A science-oriented book by a German forest ranger might strike you as entirely unrelated to ents, talking trees or primeval Maori forest deities, and two weeks ago I would’ve agreed with you. Then I read this review on the NYT, and I changed my mind…

Apart from talking about the book itself (which sounds intriguing and worth reading), the article mentioned that some biologists are concerned about the language Wohlleben uses, because he blatantly humanises trees— and does so on purpose, using a “very human language” (in contrast to an emotion-less, scientific language) so as to let the reader imagine what a tree might feel.

From those two paragraphs in the review I glimpsed two opposing world-views, that one might jokingly describe as: the stuffy scientists with their jargon and insistence on linguistic hair-splitting and accuracy, versus the dirt-under-my-fingernails forest ranger that believes in telling people that trees inwardly yelp Ouch when their bark tears, or that they talk among them, because such concepts are easier for readers to grasp.

The clash between these two perspectives goes well beyond Wohlleben’s book, and may be condensed into a single question:

should we or should we not humanise trees? Continue reading

Of perfumes & gods: Olibanum in a flask

[~ 10 minutes]

Listening to: Irfan, In the gardens of Armida

{Spanish version can be read here}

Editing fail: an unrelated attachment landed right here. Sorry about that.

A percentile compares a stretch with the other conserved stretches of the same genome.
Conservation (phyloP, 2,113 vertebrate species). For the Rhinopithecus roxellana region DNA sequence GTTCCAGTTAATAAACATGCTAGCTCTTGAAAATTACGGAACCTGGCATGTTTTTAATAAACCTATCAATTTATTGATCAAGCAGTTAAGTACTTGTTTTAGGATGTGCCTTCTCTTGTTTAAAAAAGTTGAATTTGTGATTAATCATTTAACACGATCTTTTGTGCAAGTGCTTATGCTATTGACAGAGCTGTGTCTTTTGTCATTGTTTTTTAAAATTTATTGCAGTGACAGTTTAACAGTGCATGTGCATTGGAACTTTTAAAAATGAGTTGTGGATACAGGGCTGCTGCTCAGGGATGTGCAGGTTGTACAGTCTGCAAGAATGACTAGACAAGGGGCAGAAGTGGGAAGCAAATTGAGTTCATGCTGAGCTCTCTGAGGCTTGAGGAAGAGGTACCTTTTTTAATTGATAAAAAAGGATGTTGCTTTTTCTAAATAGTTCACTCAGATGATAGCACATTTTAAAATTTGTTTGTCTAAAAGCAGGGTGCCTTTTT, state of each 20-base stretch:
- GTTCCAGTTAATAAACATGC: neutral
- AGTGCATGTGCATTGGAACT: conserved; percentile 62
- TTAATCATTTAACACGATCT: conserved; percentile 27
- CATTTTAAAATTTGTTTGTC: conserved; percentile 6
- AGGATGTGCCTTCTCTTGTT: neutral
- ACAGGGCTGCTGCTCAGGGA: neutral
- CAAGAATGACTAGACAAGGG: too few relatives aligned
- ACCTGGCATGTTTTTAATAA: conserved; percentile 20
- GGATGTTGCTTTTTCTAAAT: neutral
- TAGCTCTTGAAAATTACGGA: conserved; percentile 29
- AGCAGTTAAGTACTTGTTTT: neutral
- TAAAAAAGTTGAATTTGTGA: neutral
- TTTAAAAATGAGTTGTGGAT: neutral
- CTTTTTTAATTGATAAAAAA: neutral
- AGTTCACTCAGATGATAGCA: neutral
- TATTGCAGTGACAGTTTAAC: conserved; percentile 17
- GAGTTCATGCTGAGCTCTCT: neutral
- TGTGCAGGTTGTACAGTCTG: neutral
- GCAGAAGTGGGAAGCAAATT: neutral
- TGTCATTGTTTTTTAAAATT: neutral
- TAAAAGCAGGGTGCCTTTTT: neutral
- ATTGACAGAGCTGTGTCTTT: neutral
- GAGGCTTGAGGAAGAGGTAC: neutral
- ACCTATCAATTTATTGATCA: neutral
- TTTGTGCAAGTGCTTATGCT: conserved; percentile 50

Fire has fascinated us since the dawn of time.

Metamorphosis are cooked on a slow heat, ideas flare like flames in the darkness, love smoulders like embers. The gods quietly hover above the flame.

As a rule, plants rarely engage in prolonged affairs with fire. Whereas the inhabitants of the ancient mineral kingdom can usually survive its touch, plants —like any living being— cannot resist the fiery onslaught for too long: it’s too extreme, too violent. Life succumbs to the flames’ embrace in a smoky sigh.

Yet sometimes a strange alchemy occurs. In some cases, destruction may become liberation, and the soul pulsing inside vegetable matter is set free. Fire becomes the threshold through which the substance being burnt is transmuted — from matter, to spirit. Everything becomes smoke, and the essence revealed therein emerges imbued with mysterious powers that are both divine, and perfumed. Continue reading